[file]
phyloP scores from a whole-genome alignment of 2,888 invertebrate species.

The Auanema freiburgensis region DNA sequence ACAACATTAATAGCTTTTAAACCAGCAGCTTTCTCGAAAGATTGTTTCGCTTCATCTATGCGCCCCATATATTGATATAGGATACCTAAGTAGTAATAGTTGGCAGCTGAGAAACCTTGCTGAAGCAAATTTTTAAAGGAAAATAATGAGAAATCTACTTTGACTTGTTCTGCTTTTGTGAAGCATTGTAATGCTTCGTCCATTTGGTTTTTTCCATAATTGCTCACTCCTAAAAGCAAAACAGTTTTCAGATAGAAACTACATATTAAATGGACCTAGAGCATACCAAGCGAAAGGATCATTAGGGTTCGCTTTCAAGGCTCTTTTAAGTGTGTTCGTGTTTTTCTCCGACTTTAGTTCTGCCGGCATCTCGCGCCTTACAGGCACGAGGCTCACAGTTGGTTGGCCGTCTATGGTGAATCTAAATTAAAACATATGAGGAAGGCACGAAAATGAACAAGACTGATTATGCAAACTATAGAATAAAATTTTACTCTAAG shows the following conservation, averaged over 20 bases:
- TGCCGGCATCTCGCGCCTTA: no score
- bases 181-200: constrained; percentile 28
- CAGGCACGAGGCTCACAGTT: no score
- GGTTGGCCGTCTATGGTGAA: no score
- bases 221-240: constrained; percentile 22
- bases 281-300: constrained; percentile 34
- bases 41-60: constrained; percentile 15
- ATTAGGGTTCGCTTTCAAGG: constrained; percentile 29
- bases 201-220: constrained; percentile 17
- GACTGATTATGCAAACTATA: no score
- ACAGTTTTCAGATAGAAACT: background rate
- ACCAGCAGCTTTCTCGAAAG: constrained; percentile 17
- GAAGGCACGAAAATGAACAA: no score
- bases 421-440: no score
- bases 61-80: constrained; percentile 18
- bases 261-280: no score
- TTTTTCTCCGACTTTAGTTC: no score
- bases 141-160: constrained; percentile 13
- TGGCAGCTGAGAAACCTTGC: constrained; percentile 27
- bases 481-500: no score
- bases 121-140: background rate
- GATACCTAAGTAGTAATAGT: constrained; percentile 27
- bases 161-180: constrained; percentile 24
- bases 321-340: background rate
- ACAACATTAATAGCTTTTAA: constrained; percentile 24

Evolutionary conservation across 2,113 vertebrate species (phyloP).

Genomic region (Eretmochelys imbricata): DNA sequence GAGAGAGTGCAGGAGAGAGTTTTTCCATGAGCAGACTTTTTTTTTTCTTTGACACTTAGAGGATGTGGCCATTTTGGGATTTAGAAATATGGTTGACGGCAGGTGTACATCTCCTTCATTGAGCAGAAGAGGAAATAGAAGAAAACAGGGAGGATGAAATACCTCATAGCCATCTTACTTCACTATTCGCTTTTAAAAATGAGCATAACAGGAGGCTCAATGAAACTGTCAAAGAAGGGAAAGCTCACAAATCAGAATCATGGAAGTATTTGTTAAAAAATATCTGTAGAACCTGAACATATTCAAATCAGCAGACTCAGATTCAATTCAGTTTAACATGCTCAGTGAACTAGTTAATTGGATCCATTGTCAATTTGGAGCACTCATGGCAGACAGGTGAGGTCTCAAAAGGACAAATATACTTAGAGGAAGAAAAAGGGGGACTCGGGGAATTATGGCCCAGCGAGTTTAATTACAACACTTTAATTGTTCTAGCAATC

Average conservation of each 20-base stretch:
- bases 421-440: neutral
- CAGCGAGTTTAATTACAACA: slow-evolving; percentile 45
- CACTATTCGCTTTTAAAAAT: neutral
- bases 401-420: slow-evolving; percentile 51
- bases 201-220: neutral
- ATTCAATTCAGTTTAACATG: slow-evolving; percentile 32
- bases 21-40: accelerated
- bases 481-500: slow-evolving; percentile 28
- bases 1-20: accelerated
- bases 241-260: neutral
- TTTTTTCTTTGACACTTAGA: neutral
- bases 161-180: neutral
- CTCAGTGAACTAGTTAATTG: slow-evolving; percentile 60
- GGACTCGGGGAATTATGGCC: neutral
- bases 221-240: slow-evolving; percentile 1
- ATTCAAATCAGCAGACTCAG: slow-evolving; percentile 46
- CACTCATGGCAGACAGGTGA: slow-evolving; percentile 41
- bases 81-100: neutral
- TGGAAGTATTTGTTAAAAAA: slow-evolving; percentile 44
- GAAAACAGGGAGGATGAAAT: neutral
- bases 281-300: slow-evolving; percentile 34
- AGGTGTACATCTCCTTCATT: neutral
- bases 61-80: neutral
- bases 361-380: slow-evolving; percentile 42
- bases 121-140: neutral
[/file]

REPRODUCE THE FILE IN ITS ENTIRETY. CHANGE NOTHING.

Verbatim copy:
phyloP scores from a whole-genome alignment of 2,888 invertebrate species.

The Auanema freiburgensis region DNA sequence ACAACATTAATAGCTTTTAAACCAGCAGCTTTCTCGAAAGATTGTTTCGCTTCATCTATGCGCCCCATATATTGATATAGGATACCTAAGTAGTAATAGTTGGCAGCTGAGAAACCTTGCTGAAGCAAATTTTTAAAGGAAAATAATGAGAAATCTACTTTGACTTGTTCTGCTTTTGTGAAGCATTGTAATGCTTCGTCCATTTGGTTTTTTCCATAATTGCTCACTCCTAAAAGCAAAACAGTTTTCAGATAGAAACTACATATTAAATGGACCTAGAGCATACCAAGCGAAAGGATCATTAGGGTTCGCTTTCAAGGCTCTTTTAAGTGTGTTCGTGTTTTTCTCCGACTTTAGTTCTGCCGGCATCTCGCGCCTTACAGGCACGAGGCTCACAGTTGGTTGGCCGTCTATGGTGAATCTAAATTAAAACATATGAGGAAGGCACGAAAATGAACAAGACTGATTATGCAAACTATAGAATAAAATTTTACTCTAAG shows the following conservation, averaged over 20 bases:
- TGCCGGCATCTCGCGCCTTA: no score
- bases 181-200: constrained; percentile 28
- CAGGCACGAGGCTCACAGTT: no score
- GGTTGGCCGTCTATGGTGAA: no score
- bases 221-240: constrained; percentile 22
- bases 281-300: constrained; percentile 34
- bases 41-60: constrained; percentile 15
- ATTAGGGTTCGCTTTCAAGG: constrained; percentile 29
- bases 201-220: constrained; percentile 17
- GACTGATTATGCAAACTATA: no score
- ACAGTTTTCAGATAGAAACT: background rate
- ACCAGCAGCTTTCTCGAAAG: constrained; percentile 17
- GAAGGCACGAAAATGAACAA: no score
- bases 421-440: no score
- bases 61-80: constrained; percentile 18
- bases 261-280: no score
- TTTTTCTCCGACTTTAGTTC: no score
- bases 141-160: constrained; percentile 13
- TGGCAGCTGAGAAACCTTGC: constrained; percentile 27
- bases 481-500: no score
- bases 121-140: background rate
- GATACCTAAGTAGTAATAGT: constrained; percentile 27
- bases 161-180: constrained; percentile 24
- bases 321-340: background rate
- ACAACATTAATAGCTTTTAA: constrained; percentile 24

Evolutionary conservation across 2,113 vertebrate species (phyloP).

Genomic region (Eretmochelys imbricata): DNA sequence GAGAGAGTGCAGGAGAGAGTTTTTCCATGAGCAGACTTTTTTTTTTCTTTGACACTTAGAGGATGTGGCCATTTTGGGATTTAGAAATATGGTTGACGGCAGGTGTACATCTCCTTCATTGAGCAGAAGAGGAAATAGAAGAAAACAGGGAGGATGAAATACCTCATAGCCATCTTACTTCACTATTCGCTTTTAAAAATGAGCATAACAGGAGGCTCAATGAAACTGTCAAAGAAGGGAAAGCTCACAAATCAGAATCATGGAAGTATTTGTTAAAAAATATCTGTAGAACCTGAACATATTCAAATCAGCAGACTCAGATTCAATTCAGTTTAACATGCTCAGTGAACTAGTTAATTGGATCCATTGTCAATTTGGAGCACTCATGGCAGACAGGTGAGGTCTCAAAAGGACAAATATACTTAGAGGAAGAAAAAGGGGGACTCGGGGAATTATGGCCCAGCGAGTTTAATTACAACACTTTAATTGTTCTAGCAATC

Average conservation of each 20-base stretch:
- bases 421-440: neutral
- CAGCGAGTTTAATTACAACA: slow-evolving; percentile 45
- CACTATTCGCTTTTAAAAAT: neutral
- bases 401-420: slow-evolving; percentile 51
- bases 201-220: neutral
- ATTCAATTCAGTTTAACATG: slow-evolving; percentile 32
- bases 21-40: accelerated
- bases 481-500: slow-evolving; percentile 28
- bases 1-20: accelerated
- bases 241-260: neutral
- TTTTTTCTTTGACACTTAGA: neutral
- bases 161-180: neutral
- CTCAGTGAACTAGTTAATTG: slow-evolving; percentile 60
- GGACTCGGGGAATTATGGCC: neutral
- bases 221-240: slow-evolving; percentile 1
- ATTCAAATCAGCAGACTCAG: slow-evolving; percentile 46
- CACTCATGGCAGACAGGTGA: slow-evolving; percentile 41
- bases 81-100: neutral
- TGGAAGTATTTGTTAAAAAA: slow-evolving; percentile 44
- GAAAACAGGGAGGATGAAAT: neutral
- bases 281-300: slow-evolving; percentile 34
- AGGTGTACATCTCCTTCATT: neutral
- bases 61-80: neutral
- bases 361-380: slow-evolving; percentile 42
- bases 121-140: neutral